Due to the possible security vulnerabilities inherent to how iframes work, Hotjar's Heatmaps cannot track iframes within your pages.
If you are unfamiliar with what an iframe is, you can think of it as a web page inside another web page. You can read more about iframes on the Mozilla Developer Network. They are often used for things like:
- Chat bots.
- Third-party form tools.
- Embedded video players.
- Third-party payment processors.
- Embedded apps or pages you might have created.
Unfortunately, this means that any of these that are embedded as iframes cannot be tracked, and may not show in your Heatmaps.
There's one exception to this: if you have the ability to edit the HTML of your iframe, then you can place the Hotjar tracking code inside the iframe, instead of the parent page. This does mean you can only track one or the other, not both.
How do iframes appear in your Heatmap?
How an iframe will appear in your Heatmap depends a little on how the iframe works. If it's a static page, then you'll see the iframe appear in your Heatmap, though you will not see clicks against the iframe. You will see mouse over events, as these are tracked against the parent page.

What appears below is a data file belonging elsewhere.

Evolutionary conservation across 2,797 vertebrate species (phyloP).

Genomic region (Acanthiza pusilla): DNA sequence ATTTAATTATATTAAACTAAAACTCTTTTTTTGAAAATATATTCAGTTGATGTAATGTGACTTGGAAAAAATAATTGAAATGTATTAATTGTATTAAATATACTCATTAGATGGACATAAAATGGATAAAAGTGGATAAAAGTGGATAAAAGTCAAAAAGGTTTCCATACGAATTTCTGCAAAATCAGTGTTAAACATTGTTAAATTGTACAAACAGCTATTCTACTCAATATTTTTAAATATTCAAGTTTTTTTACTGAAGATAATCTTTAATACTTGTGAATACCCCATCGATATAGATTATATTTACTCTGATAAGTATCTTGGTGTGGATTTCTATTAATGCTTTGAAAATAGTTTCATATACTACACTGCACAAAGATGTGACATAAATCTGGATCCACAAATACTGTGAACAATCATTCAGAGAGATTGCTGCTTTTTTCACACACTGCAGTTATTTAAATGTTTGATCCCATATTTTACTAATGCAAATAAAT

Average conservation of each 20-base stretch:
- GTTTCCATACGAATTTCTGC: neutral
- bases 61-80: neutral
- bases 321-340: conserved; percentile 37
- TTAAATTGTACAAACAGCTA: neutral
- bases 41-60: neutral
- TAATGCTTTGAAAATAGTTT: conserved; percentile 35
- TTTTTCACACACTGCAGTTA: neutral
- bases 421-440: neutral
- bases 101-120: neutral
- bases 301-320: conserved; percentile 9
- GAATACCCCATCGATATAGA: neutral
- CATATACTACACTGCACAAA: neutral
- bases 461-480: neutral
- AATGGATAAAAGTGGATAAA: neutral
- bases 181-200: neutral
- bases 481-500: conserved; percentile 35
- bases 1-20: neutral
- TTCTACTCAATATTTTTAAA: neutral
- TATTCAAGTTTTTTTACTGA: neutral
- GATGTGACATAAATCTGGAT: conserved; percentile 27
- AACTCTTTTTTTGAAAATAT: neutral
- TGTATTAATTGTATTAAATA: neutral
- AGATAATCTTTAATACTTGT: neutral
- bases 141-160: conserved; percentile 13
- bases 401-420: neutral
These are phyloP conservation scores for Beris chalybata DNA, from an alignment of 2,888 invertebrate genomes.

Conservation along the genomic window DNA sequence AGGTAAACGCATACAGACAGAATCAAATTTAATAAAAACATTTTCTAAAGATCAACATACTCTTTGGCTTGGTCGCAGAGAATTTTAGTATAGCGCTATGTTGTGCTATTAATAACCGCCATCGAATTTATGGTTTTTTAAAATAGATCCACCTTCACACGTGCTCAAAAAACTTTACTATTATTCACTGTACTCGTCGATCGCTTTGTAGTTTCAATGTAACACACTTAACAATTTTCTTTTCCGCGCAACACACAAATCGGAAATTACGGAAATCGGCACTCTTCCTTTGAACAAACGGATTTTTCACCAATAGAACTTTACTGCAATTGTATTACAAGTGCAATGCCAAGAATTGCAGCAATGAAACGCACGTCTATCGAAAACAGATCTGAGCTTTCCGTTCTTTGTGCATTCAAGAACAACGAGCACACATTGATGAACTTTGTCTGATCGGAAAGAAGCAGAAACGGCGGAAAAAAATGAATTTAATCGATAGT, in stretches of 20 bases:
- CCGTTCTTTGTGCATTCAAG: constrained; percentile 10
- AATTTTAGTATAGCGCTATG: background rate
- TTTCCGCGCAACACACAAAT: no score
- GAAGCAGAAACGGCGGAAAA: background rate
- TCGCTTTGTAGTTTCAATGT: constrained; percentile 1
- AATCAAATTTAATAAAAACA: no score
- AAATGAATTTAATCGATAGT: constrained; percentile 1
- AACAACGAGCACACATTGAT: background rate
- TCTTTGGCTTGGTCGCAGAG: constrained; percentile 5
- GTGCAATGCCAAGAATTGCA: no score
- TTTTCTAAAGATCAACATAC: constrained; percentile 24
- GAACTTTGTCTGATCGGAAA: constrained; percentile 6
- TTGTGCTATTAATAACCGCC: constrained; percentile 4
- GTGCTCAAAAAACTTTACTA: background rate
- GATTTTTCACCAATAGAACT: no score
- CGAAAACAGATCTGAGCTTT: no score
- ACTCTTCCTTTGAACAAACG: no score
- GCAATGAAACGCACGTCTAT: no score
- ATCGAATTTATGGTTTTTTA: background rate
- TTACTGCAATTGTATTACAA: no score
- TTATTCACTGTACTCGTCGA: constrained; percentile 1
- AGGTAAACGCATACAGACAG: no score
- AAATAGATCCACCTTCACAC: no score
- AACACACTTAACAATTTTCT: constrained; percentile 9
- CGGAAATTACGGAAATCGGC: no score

How to create a Heatmap for a page within an iframe
Install the tracking code into <head> element of the page within the iframe.
Only add the Tracking Code to the iframe to properly collect data
Make sure the Tracking Code is removed from the parent page. Due to current technological limitations, having the Hotjar Tracking Code on both the parent page and the iframe can cause Heatmaps of the page to fail and data collection to be skewed.
Start creating a new Heatmap.
Target the iframe URL in the page targeting section.
This is the URL of iframe page itself, not the page the iframe element is present on.
Save by clicking Create Heatmap.